THE Internet of Things (IoT) has the potential to dramatically reduce the impact of mining operations on the environment, according to new research from mobile satellite company Inmarsat, which found that environmental monitoring is the number one driver of IoT in the sector.
The research suggests IoT will enable mining businesses to monitor their assets more accurately, reacting more quickly to any potential issues and minimising environmental damage.
In May 2017, market research specialist Vanson Bourne interviewed respondents from 100 large mining companies for Inmarsat’s ‘The Future of IoT in Enterprise – 2017’ report, finding 47% of organisations identified monitoring environmental changes as their number one priority for IoT deployments. In addition, 57% of respondents from the mining sector reported that the most exciting innovation brought by IoT to the world is improved environmental monitoring.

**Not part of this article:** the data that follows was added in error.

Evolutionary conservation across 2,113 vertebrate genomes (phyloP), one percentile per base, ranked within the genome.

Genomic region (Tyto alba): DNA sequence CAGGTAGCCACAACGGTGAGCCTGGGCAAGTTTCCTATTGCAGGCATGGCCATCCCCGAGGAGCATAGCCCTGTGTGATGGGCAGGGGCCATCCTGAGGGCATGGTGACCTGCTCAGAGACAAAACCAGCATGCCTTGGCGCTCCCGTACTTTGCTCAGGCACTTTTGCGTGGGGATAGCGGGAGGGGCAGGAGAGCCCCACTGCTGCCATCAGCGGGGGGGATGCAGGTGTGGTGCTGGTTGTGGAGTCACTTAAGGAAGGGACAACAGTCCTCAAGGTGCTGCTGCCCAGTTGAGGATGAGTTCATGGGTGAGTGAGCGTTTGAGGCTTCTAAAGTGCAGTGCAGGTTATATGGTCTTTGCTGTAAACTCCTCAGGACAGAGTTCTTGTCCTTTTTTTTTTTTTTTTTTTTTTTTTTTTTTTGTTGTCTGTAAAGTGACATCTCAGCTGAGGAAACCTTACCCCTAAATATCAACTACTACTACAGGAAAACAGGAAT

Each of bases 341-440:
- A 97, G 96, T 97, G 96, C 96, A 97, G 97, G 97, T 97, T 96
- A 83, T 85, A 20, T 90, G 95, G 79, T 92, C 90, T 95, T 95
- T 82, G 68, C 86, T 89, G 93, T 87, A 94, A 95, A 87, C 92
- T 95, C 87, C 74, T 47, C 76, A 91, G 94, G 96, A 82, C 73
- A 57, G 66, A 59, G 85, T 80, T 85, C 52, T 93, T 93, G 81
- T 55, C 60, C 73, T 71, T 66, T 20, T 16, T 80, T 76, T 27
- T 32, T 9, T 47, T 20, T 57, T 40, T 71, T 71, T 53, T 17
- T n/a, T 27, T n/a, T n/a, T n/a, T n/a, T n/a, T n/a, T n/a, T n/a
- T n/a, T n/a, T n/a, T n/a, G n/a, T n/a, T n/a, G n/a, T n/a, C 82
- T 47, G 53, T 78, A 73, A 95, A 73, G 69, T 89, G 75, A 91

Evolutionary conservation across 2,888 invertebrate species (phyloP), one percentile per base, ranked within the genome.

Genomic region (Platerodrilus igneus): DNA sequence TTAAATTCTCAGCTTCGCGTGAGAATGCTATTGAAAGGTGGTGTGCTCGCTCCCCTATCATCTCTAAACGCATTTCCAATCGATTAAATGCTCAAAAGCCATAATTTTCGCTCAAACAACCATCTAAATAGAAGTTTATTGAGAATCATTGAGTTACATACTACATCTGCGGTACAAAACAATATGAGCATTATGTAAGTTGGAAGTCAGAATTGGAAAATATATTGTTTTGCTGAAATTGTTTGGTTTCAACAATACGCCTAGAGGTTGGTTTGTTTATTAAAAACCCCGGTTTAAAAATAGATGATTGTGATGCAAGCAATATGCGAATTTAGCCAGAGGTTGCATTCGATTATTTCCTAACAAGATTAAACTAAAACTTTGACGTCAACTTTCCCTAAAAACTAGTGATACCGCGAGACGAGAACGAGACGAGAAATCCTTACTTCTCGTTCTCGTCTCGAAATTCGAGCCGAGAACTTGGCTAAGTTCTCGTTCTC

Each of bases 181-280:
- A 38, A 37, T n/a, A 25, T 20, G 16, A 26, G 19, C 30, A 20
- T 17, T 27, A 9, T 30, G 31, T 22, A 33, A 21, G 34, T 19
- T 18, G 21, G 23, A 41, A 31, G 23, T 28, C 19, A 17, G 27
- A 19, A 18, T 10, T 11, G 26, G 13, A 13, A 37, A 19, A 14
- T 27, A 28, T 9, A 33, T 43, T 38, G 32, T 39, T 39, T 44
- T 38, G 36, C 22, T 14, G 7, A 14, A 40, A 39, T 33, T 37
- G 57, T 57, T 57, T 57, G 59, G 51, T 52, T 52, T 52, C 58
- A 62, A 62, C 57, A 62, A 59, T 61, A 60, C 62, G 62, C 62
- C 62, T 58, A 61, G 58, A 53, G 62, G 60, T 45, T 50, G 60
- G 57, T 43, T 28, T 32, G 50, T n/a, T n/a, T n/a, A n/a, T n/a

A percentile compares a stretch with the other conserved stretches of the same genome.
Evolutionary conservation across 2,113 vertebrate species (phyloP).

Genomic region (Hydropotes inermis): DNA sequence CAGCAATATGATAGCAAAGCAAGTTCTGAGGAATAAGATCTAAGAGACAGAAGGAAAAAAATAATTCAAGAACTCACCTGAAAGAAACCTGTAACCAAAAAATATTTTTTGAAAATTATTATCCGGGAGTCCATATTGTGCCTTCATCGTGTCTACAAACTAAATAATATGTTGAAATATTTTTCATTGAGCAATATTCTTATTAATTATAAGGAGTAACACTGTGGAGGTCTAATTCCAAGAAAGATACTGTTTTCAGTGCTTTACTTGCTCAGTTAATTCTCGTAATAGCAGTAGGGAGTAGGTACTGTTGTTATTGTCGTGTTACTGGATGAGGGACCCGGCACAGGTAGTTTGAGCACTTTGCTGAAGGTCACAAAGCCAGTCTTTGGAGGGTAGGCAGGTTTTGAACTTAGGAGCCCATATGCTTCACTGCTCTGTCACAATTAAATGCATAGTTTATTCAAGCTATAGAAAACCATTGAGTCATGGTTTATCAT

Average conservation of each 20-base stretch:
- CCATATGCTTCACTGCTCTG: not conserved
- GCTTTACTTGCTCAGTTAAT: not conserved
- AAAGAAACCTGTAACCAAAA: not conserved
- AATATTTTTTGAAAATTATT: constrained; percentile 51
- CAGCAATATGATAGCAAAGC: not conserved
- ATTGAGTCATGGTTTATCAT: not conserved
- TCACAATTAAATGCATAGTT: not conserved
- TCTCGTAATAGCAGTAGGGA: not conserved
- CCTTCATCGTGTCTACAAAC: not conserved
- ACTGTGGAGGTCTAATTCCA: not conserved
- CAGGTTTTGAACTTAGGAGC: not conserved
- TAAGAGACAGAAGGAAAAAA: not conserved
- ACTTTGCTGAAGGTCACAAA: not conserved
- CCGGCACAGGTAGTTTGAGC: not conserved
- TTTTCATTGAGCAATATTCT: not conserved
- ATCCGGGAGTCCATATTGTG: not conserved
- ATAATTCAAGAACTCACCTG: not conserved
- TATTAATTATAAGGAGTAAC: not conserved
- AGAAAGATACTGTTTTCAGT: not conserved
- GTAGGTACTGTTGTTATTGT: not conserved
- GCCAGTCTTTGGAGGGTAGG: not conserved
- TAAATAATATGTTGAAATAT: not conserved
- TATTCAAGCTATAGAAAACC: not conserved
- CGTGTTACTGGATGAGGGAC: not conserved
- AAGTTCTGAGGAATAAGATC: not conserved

Inmarsat Enterprise director of mining Joe Carr said, “Improving environmental monitoring is an area where mining operators clearly see real value in IoT. The increasing pressure from strict government regulations focused on mining’s environmental impact is placing a heavy burden on businesses in the sector, so operators must embrace innovative technologies if they are to comply and continue to operate efficiently and sustainably.”
Mining businesses have a duty of care over the lifetime of a mine to ensure that they minimise their impact on the environment and rehabilitate the land to its natural state. When this is done by manually-operated processes, it can be expensive and prone to error, with sub-optimal data collection and analysis.
Inmarsat is working with several mining operators to achieve their corporate social responsibility objectives and comply with government regulations by deploying innovative monitoring solutions made up of connected networks of sensors and devices.
These digital networks are able to deliver accurate, real-time insight and intelligence on a wide variety of data points to a cloud-based platform for analysis. For example, a network of sensors across a tailings dam can constantly gather data on the levels and integrity of the dam, avoiding the expense of sending a staff member out to gather a single data point and removing the possibility of human error, while enabling staff to react instantly if readings breach minimum or maximum safety levels.